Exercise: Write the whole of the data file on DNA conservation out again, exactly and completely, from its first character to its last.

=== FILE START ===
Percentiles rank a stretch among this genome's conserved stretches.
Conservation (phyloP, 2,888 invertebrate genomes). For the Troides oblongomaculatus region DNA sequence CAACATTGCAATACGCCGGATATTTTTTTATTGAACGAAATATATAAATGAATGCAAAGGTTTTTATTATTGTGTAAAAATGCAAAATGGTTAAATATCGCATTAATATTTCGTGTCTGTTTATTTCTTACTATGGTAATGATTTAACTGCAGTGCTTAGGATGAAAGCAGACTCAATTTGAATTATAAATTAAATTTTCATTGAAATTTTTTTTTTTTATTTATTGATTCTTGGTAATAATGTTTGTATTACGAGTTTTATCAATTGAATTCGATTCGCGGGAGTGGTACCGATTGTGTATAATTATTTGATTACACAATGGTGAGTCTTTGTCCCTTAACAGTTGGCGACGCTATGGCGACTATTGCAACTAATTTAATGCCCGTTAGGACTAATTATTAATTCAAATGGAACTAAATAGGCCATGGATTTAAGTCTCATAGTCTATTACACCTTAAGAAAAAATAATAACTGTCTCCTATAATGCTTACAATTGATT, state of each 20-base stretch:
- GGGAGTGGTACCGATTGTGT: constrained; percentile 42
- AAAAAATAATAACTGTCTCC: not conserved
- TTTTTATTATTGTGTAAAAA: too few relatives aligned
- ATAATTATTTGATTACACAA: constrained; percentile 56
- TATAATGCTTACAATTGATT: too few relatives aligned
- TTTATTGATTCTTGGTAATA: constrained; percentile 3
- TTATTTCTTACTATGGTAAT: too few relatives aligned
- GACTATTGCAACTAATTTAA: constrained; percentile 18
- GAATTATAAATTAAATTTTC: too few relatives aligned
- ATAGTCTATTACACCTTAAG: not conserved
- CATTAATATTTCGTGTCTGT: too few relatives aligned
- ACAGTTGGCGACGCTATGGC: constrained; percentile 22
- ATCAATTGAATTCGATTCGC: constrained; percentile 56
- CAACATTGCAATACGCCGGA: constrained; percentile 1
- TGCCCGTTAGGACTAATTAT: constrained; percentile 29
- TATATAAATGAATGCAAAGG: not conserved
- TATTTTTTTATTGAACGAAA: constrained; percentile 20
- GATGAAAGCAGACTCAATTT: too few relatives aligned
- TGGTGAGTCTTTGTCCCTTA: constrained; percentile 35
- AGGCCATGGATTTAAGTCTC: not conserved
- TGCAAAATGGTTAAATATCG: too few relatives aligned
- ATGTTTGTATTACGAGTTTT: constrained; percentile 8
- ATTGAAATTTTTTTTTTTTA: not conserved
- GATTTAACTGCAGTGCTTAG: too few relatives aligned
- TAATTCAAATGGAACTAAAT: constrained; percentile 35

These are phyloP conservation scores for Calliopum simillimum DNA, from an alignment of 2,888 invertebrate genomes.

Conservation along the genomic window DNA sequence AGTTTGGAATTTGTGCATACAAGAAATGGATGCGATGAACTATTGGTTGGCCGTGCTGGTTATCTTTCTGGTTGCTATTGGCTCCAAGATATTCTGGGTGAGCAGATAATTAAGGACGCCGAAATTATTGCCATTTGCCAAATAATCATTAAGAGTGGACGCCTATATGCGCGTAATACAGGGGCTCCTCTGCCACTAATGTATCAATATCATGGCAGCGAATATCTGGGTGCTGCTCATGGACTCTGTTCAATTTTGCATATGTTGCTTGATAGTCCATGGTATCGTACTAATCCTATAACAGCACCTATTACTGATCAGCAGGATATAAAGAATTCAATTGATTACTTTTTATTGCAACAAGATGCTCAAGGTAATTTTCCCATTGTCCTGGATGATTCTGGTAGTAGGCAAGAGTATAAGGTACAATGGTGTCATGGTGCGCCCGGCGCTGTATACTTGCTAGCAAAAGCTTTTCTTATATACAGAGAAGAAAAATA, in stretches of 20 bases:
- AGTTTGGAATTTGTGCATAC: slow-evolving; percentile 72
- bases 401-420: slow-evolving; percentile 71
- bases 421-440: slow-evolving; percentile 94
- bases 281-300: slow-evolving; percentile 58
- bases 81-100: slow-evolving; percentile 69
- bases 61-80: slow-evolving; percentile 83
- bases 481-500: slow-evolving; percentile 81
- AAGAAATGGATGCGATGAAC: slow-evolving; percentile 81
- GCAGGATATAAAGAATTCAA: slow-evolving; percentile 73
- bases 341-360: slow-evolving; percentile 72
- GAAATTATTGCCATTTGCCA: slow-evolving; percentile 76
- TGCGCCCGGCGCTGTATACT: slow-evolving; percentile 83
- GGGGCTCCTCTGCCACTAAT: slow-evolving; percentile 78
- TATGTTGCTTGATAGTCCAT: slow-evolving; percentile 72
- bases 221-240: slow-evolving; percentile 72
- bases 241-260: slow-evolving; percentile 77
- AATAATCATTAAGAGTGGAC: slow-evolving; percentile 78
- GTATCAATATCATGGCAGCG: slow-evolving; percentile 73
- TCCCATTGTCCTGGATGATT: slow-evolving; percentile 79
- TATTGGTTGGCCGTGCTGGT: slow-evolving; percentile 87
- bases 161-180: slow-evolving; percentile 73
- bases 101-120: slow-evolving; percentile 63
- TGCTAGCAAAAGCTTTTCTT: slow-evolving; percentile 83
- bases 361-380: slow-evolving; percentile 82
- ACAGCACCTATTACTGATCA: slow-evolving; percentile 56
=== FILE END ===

Percentiles rank a stretch among this genome's conserved stretches.
Conservation (phyloP, 2,888 invertebrate genomes). For the Troides oblongomaculatus region DNA sequence CAACATTGCAATACGCCGGATATTTTTTTATTGAACGAAATATATAAATGAATGCAAAGGTTTTTATTATTGTGTAAAAATGCAAAATGGTTAAATATCGCATTAATATTTCGTGTCTGTTTATTTCTTACTATGGTAATGATTTAACTGCAGTGCTTAGGATGAAAGCAGACTCAATTTGAATTATAAATTAAATTTTCATTGAAATTTTTTTTTTTTATTTATTGATTCTTGGTAATAATGTTTGTATTACGAGTTTTATCAATTGAATTCGATTCGCGGGAGTGGTACCGATTGTGTATAATTATTTGATTACACAATGGTGAGTCTTTGTCCCTTAACAGTTGGCGACGCTATGGCGACTATTGCAACTAATTTAATGCCCGTTAGGACTAATTATTAATTCAAATGGAACTAAATAGGCCATGGATTTAAGTCTCATAGTCTATTACACCTTAAGAAAAAATAATAACTGTCTCCTATAATGCTTACAATTGATT, state of each 20-base stretch:
- GGGAGTGGTACCGATTGTGT: constrained; percentile 42
- AAAAAATAATAACTGTCTCC: not conserved
- TTTTTATTATTGTGTAAAAA: too few relatives aligned
- ATAATTATTTGATTACACAA: constrained; percentile 56
- TATAATGCTTACAATTGATT: too few relatives aligned
- TTTATTGATTCTTGGTAATA: constrained; percentile 3
- TTATTTCTTACTATGGTAAT: too few relatives aligned
- GACTATTGCAACTAATTTAA: constrained; percentile 18
- GAATTATAAATTAAATTTTC: too few relatives aligned
- ATAGTCTATTACACCTTAAG: not conserved
- CATTAATATTTCGTGTCTGT: too few relatives aligned
- ACAGTTGGCGACGCTATGGC: constrained; percentile 22
- ATCAATTGAATTCGATTCGC: constrained; percentile 56
- CAACATTGCAATACGCCGGA: constrained; percentile 1
- TGCCCGTTAGGACTAATTAT: constrained; percentile 29
- TATATAAATGAATGCAAAGG: not conserved
- TATTTTTTTATTGAACGAAA: constrained; percentile 20
- GATGAAAGCAGACTCAATTT: too few relatives aligned
- TGGTGAGTCTTTGTCCCTTA: constrained; percentile 35
- AGGCCATGGATTTAAGTCTC: not conserved
- TGCAAAATGGTTAAATATCG: too few relatives aligned
- ATGTTTGTATTACGAGTTTT: constrained; percentile 8
- ATTGAAATTTTTTTTTTTTA: not conserved
- GATTTAACTGCAGTGCTTAG: too few relatives aligned
- TAATTCAAATGGAACTAAAT: constrained; percentile 35

These are phyloP conservation scores for Calliopum simillimum DNA, from an alignment of 2,888 invertebrate genomes.

Conservation along the genomic window DNA sequence AGTTTGGAATTTGTGCATACAAGAAATGGATGCGATGAACTATTGGTTGGCCGTGCTGGTTATCTTTCTGGTTGCTATTGGCTCCAAGATATTCTGGGTGAGCAGATAATTAAGGACGCCGAAATTATTGCCATTTGCCAAATAATCATTAAGAGTGGACGCCTATATGCGCGTAATACAGGGGCTCCTCTGCCACTAATGTATCAATATCATGGCAGCGAATATCTGGGTGCTGCTCATGGACTCTGTTCAATTTTGCATATGTTGCTTGATAGTCCATGGTATCGTACTAATCCTATAACAGCACCTATTACTGATCAGCAGGATATAAAGAATTCAATTGATTACTTTTTATTGCAACAAGATGCTCAAGGTAATTTTCCCATTGTCCTGGATGATTCTGGTAGTAGGCAAGAGTATAAGGTACAATGGTGTCATGGTGCGCCCGGCGCTGTATACTTGCTAGCAAAAGCTTTTCTTATATACAGAGAAGAAAAATA, in stretches of 20 bases:
- AGTTTGGAATTTGTGCATAC: slow-evolving; percentile 72
- bases 401-420: slow-evolving; percentile 71
- bases 421-440: slow-evolving; percentile 94
- bases 281-300: slow-evolving; percentile 58
- bases 81-100: slow-evolving; percentile 69
- bases 61-80: slow-evolving; percentile 83
- bases 481-500: slow-evolving; percentile 81
- AAGAAATGGATGCGATGAAC: slow-evolving; percentile 81
- GCAGGATATAAAGAATTCAA: slow-evolving; percentile 73
- bases 341-360: slow-evolving; percentile 72
- GAAATTATTGCCATTTGCCA: slow-evolving; percentile 76
- TGCGCCCGGCGCTGTATACT: slow-evolving; percentile 83
- GGGGCTCCTCTGCCACTAAT: slow-evolving; percentile 78
- TATGTTGCTTGATAGTCCAT: slow-evolving; percentile 72
- bases 221-240: slow-evolving; percentile 72
- bases 241-260: slow-evolving; percentile 77
- AATAATCATTAAGAGTGGAC: slow-evolving; percentile 78
- GTATCAATATCATGGCAGCG: slow-evolving; percentile 73
- TCCCATTGTCCTGGATGATT: slow-evolving; percentile 79
- TATTGGTTGGCCGTGCTGGT: slow-evolving; percentile 87
- bases 161-180: slow-evolving; percentile 73
- bases 101-120: slow-evolving; percentile 63
- TGCTAGCAAAAGCTTTTCTT: slow-evolving; percentile 83
- bases 361-380: slow-evolving; percentile 82
- ACAGCACCTATTACTGATCA: slow-evolving; percentile 56